In real life, of course, things are even more complicated. You have far more than four options of where to apply to, and each one is different in terms of prestige, job placement prospects, cost, financial aid and location – not to mention things that are harder to measure like “fit.”

If you play the application process right, you’re setting yourself up to have much greater odds of winning the real-life “Payback” game – that is, of having your college investment pay off. Not making the most of your options, on the other hand, will make it that much harder to balance factors like happiness, cost and connections.

That’s why it’s important to be strategic and thoughtful when it comes time to build your college list. This involves watching out for and avoiding common mistakes like choosing a college based on name only, or passing up an opportunity to visit and relying only on marketing materials.

At ThinkTank Learning, we can help you put together this list. In fact, we can do you one better – we can estimate your chances of getting into the colleges you’re interested in. We take this process seriously because we understand that making the most of your college investment requires laying the right groundwork before you apply.

Need Help Building a College List?

College Is a Balancing Act

One of the main takeaways from Payback is that succeeding in college means being prepared to simultaneously work toward different goals that may contradict each other. Getting good grades, being happy and keeping debt down are all important – so how do you do all three?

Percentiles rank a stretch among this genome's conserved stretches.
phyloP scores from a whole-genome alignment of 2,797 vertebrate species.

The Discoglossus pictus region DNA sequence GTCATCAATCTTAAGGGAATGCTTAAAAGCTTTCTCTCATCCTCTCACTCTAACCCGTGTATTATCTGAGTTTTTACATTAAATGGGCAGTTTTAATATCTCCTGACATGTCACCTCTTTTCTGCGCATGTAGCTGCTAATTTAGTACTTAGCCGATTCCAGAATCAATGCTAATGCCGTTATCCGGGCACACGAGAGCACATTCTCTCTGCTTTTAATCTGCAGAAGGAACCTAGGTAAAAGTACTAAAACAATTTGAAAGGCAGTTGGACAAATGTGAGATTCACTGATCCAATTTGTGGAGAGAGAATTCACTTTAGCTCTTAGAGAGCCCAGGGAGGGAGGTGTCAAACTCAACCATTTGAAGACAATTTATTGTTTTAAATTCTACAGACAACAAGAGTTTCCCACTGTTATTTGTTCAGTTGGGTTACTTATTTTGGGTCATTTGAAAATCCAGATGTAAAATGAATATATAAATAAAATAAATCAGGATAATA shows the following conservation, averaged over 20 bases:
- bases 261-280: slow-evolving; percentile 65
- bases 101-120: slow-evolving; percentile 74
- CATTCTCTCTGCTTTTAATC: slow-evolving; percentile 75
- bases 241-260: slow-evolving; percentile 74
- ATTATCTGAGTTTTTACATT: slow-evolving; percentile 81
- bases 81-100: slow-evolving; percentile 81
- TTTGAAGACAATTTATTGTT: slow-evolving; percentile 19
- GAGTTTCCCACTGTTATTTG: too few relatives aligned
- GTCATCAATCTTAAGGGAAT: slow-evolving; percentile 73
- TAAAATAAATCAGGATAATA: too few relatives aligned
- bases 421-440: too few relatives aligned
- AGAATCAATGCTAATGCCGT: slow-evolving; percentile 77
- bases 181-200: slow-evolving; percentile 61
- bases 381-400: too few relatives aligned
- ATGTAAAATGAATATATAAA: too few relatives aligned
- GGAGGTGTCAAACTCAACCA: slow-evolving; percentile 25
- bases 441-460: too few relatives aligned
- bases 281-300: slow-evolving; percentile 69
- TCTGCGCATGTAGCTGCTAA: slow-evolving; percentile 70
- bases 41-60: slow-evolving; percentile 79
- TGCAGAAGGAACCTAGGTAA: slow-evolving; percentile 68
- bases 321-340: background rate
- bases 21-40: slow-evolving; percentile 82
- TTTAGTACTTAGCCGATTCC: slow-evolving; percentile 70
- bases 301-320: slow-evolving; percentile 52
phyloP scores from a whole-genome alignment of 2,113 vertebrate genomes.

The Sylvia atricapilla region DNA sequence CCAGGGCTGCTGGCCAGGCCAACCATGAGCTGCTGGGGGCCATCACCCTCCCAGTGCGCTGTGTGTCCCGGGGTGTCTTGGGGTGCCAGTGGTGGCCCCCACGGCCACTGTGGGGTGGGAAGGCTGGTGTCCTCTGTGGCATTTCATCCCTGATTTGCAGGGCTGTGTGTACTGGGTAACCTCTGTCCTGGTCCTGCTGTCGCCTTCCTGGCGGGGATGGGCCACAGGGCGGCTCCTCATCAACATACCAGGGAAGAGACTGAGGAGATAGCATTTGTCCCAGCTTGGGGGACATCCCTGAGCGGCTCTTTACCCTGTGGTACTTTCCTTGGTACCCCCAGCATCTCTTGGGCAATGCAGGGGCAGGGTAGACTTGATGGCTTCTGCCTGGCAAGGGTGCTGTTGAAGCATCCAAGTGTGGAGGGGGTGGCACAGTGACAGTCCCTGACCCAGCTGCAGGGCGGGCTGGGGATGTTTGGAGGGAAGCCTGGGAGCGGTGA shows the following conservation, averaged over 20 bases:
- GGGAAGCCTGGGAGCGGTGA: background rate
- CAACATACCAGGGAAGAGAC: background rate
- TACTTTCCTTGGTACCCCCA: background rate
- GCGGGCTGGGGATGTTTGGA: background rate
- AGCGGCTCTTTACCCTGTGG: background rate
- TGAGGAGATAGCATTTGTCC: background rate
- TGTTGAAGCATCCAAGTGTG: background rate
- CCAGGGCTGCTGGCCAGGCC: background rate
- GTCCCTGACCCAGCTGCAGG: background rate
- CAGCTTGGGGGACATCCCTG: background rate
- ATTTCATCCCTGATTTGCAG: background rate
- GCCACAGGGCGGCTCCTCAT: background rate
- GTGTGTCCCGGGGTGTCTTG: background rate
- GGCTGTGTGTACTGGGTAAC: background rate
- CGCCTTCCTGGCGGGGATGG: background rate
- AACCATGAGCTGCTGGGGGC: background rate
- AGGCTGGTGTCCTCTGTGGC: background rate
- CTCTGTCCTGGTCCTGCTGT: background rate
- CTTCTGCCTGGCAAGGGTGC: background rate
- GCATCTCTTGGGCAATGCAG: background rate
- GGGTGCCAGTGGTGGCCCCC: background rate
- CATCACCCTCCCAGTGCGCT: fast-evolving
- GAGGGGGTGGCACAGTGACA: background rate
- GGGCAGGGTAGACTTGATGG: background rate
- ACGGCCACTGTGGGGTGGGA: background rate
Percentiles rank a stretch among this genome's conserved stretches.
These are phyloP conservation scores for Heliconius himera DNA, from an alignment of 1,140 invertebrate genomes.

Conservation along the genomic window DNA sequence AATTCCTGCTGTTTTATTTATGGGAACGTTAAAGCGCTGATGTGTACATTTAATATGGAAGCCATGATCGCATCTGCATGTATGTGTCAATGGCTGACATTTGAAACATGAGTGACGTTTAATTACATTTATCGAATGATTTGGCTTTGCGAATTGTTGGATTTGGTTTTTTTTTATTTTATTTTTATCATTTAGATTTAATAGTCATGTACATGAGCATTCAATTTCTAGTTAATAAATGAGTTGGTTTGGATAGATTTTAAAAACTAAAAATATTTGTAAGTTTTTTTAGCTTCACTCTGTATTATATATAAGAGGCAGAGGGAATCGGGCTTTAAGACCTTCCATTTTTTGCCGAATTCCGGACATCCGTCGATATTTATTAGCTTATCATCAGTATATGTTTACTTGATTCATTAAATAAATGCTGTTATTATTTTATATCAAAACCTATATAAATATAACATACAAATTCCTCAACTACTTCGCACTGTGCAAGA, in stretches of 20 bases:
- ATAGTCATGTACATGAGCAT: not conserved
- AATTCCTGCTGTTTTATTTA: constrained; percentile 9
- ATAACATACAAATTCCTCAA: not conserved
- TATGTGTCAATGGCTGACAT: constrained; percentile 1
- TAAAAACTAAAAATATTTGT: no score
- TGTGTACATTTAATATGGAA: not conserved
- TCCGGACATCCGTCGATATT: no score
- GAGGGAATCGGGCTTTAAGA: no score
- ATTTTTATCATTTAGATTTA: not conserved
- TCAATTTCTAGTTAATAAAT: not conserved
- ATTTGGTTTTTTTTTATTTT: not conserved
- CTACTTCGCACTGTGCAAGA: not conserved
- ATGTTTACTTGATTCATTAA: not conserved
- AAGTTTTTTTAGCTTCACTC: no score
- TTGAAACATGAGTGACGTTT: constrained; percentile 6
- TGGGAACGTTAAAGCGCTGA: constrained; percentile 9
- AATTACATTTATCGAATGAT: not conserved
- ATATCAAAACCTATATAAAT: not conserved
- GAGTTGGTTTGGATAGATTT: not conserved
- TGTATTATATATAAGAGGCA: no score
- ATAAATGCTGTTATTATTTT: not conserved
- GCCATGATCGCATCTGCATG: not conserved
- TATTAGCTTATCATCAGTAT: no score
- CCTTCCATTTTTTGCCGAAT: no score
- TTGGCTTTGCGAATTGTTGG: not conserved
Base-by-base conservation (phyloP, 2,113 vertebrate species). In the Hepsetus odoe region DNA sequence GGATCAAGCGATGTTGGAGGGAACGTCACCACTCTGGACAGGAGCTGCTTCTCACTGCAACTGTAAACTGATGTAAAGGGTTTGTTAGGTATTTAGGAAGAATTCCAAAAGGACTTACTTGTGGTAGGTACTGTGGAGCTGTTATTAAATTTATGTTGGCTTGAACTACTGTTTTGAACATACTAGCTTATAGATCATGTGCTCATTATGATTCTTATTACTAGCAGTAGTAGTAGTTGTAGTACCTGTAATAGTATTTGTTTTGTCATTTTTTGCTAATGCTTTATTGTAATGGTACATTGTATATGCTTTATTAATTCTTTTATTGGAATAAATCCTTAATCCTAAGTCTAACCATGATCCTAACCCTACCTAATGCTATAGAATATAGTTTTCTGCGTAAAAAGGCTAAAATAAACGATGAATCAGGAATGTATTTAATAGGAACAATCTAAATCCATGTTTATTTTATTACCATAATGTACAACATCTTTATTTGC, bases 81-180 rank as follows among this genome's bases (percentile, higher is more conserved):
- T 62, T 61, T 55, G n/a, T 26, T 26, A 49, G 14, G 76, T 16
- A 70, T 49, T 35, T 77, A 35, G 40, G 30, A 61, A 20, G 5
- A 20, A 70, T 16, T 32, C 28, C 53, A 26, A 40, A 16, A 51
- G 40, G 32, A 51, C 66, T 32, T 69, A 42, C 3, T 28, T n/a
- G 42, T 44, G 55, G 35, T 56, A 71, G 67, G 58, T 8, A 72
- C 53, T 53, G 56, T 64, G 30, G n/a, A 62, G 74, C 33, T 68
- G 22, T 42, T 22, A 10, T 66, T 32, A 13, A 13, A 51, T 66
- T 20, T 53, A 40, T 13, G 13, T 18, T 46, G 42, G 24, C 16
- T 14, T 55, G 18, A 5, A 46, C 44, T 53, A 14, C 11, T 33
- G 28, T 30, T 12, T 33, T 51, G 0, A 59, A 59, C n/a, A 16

An example is the decision of how much to work during school. In Payback, deciding to work more knocks thousands off your student loan debt, but it also loses you points in academic focus.

In real life, there are similar tradeoffs. As Inside Higher Ed notes, working long hours in college is associated with both certain advantages and disadvantages. In particular, working 20 or more hours a week is correlated with lower grades. As in Payback, working more means studying less. On the other hand, besides helping with debt, working more than 20 hours a week is actually associated with improved psychological well-being and leadership skills.

Ultimately, there’s one more important factor that makes these tradeoffs more complicated in real life than in Payback: individual differences. Working 20 or more hours a week while in school will affect different people in different ways. For some people, working relatively long hours in school could be the difference between an A- and a B+ while for others it could be the difference between passing and failing.

Then there’s the fact that in real life, people start the college game with different financial resources. For some, the decision not to overwork is easy while for others, working 20 hours a week may be a necessity.

Even without incorporating these messy real-life details, the game Payback is plenty complicated. There is a seemingly endless list of goals to balance and tradeoffs to parse. Ranzetta says he hopes students play it and then bring up some of the topics with their parents: “My hope is that this is the beginning of a great discussion.”

That said, the game is thought-provoking for anyone. For more details, play the game online at timeforpayback.com.